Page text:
[Circa 1920, Forest Hills Gardens, Queens]

One early happy memory as a proto-historian was digging through old magazines at the New York Public Library, getting distracted by ads and marveling at how different and yet the same so many of them were to modern advertising. The “community branding” that many cities, states, and even nations aspire too today reveals so many parallels with the clumsy image-making discourse of the past. While these British and American cities functioned in an era where manufacturing was still a primary economic engine, the general flurry of promises is quite familiar. In the book’s fourth section, “Selling the Industrial Town,” Ward analyzes a rich set of ads produced by various local economic boards and Chambers of Commerce.

From a fairly early stage several distinct types of slogan were being used in industrial promotion. The most basic linked the name of the place with industry, prosperity progress or other positive sentiment. Key reinforcing words, such as ‘centre’, ‘hub’, ‘gateway’ or ‘heart’ were sometimes used” (197).

Even the visual tropes are nearly identical.

Landmark buildings or groups of buildings or engineering structures were sometimes used as a shorthand way of representing places. Richmond for example often included the Virginia state capitol as a central feature of its advertising. In Britain, Nottingham incorporated the castle and the Trent Bridge on the cover of its 1927 promotional brochure. Bridges were especially popular devices in both British and North American publicity. This was perhaps because bridges combined visual interest with the suggestion of functional efficiency and a supremacy over nature that reinforced the theme of industrial progress. (203)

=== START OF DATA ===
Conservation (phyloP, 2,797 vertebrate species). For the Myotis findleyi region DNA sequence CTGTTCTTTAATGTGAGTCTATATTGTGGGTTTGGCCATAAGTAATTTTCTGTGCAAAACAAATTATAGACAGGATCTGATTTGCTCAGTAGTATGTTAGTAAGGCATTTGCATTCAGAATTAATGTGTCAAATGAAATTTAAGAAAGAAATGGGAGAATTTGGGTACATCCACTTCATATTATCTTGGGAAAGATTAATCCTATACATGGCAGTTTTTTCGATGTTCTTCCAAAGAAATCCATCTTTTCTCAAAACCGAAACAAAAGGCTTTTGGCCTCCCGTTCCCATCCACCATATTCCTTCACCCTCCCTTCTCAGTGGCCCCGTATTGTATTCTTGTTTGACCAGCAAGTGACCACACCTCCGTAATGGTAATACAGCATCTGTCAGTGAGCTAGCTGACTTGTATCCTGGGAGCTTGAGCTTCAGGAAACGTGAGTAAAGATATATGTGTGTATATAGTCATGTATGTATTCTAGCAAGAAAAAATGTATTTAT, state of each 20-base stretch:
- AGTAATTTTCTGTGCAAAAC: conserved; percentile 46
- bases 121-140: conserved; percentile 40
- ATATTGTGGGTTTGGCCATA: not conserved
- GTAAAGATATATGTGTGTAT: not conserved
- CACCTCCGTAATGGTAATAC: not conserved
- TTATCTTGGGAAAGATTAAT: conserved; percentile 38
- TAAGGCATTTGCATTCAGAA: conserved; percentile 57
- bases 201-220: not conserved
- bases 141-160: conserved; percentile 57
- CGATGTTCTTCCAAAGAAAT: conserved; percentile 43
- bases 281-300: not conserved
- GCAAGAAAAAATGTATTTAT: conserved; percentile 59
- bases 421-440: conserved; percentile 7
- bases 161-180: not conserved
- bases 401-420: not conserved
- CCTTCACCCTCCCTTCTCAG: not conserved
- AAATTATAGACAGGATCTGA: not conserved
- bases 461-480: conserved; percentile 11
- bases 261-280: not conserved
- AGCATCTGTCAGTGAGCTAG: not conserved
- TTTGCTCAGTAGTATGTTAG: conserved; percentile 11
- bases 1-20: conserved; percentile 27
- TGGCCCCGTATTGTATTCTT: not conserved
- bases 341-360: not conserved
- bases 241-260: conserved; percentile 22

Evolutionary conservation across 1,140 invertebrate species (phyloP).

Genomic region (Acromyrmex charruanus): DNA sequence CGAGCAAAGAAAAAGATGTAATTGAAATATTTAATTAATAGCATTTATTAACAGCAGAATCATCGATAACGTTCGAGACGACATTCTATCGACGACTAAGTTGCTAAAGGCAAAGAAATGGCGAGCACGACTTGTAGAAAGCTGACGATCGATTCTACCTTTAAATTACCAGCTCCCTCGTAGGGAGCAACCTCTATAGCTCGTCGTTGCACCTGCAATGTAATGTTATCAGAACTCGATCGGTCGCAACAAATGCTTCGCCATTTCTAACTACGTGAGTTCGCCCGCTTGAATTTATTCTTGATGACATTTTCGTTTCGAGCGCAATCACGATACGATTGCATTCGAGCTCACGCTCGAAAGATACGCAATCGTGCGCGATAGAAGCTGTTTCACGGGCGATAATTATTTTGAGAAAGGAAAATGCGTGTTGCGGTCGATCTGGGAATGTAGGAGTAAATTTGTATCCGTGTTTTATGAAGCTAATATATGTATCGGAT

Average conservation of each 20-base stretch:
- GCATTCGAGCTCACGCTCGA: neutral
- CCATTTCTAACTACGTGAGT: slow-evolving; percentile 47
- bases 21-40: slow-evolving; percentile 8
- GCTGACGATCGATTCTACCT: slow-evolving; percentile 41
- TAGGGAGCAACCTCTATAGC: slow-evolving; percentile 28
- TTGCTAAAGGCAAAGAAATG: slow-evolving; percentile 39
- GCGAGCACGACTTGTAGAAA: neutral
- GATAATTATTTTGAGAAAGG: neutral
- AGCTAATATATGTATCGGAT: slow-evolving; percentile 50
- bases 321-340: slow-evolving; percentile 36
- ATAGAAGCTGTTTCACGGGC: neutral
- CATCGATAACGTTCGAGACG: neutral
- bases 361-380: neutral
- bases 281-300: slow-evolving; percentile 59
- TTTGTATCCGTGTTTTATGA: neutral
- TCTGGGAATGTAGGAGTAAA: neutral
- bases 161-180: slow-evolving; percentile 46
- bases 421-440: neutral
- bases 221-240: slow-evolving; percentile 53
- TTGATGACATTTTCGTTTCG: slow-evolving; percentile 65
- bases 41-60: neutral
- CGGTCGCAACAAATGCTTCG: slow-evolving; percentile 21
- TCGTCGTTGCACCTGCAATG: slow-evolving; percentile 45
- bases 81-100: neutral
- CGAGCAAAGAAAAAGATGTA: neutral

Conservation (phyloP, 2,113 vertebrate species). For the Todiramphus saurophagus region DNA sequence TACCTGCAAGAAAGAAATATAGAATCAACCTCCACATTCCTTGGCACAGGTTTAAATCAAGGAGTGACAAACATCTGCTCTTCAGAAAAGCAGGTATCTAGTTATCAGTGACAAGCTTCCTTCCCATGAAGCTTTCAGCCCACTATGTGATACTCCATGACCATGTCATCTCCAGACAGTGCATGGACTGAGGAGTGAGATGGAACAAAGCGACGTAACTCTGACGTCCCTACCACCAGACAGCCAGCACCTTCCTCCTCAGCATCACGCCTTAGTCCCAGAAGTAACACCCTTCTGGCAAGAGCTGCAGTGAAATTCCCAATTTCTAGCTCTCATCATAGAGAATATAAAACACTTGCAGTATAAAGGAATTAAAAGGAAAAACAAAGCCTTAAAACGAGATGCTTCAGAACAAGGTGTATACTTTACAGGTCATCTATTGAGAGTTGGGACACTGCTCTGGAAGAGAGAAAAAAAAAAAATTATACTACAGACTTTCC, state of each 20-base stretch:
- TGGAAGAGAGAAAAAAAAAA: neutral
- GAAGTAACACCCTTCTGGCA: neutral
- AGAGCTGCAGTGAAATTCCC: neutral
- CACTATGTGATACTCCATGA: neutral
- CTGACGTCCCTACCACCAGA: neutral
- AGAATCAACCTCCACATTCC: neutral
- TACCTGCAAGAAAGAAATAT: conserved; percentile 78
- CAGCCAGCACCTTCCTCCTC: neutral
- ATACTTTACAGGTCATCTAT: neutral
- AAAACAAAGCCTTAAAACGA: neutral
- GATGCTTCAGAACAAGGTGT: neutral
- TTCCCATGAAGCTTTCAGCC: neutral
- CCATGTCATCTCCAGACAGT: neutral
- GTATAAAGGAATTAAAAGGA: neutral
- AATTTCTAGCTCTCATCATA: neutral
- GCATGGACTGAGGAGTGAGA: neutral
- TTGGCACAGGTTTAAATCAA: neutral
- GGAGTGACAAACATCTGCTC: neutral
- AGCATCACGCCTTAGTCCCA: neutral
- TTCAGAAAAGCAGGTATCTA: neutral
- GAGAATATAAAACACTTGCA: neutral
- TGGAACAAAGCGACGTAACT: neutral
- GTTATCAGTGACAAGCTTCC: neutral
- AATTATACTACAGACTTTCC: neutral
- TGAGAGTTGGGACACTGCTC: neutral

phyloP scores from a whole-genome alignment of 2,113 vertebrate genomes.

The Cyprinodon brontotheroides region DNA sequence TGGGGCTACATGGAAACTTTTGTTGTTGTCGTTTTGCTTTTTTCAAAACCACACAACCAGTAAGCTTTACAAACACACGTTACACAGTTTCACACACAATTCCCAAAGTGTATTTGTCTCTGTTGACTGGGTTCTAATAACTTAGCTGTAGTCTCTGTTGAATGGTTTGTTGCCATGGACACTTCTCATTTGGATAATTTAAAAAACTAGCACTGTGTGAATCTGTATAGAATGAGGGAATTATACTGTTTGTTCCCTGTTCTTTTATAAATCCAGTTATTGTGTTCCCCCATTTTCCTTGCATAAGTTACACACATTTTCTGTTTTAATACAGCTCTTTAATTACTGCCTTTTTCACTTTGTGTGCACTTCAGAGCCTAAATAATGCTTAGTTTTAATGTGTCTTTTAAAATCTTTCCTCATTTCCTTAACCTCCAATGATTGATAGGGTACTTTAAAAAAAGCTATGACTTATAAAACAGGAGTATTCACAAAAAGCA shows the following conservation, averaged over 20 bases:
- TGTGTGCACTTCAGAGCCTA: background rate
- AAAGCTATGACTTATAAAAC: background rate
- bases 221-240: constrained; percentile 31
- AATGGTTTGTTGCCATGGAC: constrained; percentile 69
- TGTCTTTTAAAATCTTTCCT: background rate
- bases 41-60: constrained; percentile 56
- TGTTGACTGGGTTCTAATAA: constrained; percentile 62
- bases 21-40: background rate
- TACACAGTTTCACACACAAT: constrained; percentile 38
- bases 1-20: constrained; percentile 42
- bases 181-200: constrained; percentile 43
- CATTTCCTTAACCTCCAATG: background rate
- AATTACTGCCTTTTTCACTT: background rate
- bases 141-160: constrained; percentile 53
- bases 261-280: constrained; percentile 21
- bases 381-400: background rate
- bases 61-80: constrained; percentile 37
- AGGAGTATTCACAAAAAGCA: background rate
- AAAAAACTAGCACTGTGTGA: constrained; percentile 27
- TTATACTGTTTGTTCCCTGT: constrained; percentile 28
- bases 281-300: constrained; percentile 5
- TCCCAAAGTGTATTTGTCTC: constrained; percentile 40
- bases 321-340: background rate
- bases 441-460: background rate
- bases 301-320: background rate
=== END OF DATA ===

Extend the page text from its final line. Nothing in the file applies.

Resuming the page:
It was, however, more difficult for the general run of industrial towns and cities to encapsulate their essence in one memorable building or structure. Quite simply, it was rare for them to possess anything which had sufficient visual potential to impress in this way. A common means of overcoming this problem and conveying the essence of place while avoiding the extremes of excessive realism or overly artistic treatments was to use a skyline, often in silhouette. This device did not need to be entirely realistic. Real buildings could be used, but often rearranged into a more exciting and dynamic juxtaposition. A very common variation was to produce two skylines. One was industrial, comprising factories, chimneys (often smoking), and related structures. The other was civic, comprising churches, public buildings, universities and monuments. The intended effect was to show a place that had two facets, a workaday city of modern, busy industries, yet one that was also civilized. It was, though, important to show that these identities, though distinct, were not entirely separated.

All images and captions from Stephen Ward’s Selling Places

  1. This residential booklet by the Chicago and North Western Railway (c1909) promoted many of the higher status Chicago suburbs. 
  2. Letchworth (and later Welwyn) Garden City were amongst the most active British sellers of themselves in the early twentieth century. From 1908 industrial promotion became a priority, producing advertising of the kind shown here.
  3. This 1936 example by [the developer] John Laing stresses especially the values of elevation, away from smoke
  4. Early 1930s brochure from Derby. The conjunction of civic and industrial skylines and the cog wheel motifs were familiar promotional devices. The leaping stag and slogan were more original touches, however.
  5. Even Toronto, much the largest city in Ontario, felt vulnerable enough to promote itself in the late nineteenth/early twentieth centuries. The reliance on a photograph of the central business district to show the essential character of the place was very typical of Canadian practice. This example dates from 1910.